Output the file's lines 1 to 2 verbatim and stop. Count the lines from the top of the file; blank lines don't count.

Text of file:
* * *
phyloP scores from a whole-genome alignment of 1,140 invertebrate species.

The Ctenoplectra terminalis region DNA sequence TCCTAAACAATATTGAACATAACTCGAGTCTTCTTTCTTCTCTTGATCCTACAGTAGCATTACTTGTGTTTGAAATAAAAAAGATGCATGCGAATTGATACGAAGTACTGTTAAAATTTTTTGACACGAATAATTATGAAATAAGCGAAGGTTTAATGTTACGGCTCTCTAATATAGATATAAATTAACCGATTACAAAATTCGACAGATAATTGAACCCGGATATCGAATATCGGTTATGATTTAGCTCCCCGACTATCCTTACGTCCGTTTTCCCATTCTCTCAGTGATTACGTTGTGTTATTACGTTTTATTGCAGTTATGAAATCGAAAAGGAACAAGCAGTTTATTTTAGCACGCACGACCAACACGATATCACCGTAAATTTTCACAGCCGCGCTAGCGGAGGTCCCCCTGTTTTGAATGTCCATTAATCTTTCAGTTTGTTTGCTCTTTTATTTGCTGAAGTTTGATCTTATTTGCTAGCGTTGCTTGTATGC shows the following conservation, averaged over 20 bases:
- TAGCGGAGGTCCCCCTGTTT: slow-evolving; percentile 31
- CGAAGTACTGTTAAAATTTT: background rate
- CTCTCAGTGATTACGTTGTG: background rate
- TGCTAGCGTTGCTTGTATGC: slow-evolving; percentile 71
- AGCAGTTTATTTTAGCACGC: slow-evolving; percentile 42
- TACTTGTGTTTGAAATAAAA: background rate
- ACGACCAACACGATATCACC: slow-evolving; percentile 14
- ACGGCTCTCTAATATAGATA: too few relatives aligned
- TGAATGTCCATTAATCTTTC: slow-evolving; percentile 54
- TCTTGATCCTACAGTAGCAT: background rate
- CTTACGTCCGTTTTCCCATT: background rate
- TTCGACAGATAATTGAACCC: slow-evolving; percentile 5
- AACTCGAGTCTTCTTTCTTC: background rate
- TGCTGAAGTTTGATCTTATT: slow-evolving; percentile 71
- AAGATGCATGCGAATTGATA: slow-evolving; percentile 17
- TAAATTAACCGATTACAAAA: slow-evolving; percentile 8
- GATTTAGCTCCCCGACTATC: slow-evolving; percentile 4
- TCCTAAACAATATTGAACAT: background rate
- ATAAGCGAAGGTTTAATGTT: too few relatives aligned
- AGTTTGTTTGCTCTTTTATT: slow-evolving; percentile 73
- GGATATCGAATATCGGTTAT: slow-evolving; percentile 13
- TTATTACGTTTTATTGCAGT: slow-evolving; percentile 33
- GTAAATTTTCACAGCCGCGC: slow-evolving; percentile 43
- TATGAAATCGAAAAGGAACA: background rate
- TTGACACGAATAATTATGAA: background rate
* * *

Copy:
phyloP scores from a whole-genome alignment of 1,140 invertebrate species.

The Ctenoplectra terminalis region DNA sequence TCCTAAACAATATTGAACATAACTCGAGTCTTCTTTCTTCTCTTGATCCTACAGTAGCATTACTTGTGTTTGAAATAAAAAAGATGCATGCGAATTGATACGAAGTACTGTTAAAATTTTTTGACACGAATAATTATGAAATAAGCGAAGGTTTAATGTTACGGCTCTCTAATATAGATATAAATTAACCGATTACAAAATTCGACAGATAATTGAACCCGGATATCGAATATCGGTTATGATTTAGCTCCCCGACTATCCTTACGTCCGTTTTCCCATTCTCTCAGTGATTACGTTGTGTTATTACGTTTTATTGCAGTTATGAAATCGAAAAGGAACAAGCAGTTTATTTTAGCACGCACGACCAACACGATATCACCGTAAATTTTCACAGCCGCGCTAGCGGAGGTCCCCCTGTTTTGAATGTCCATTAATCTTTCAGTTTGTTTGCTCTTTTATTTGCTGAAGTTTGATCTTATTTGCTAGCGTTGCTTGTATGC shows the following conservation, averaged over 20 bases: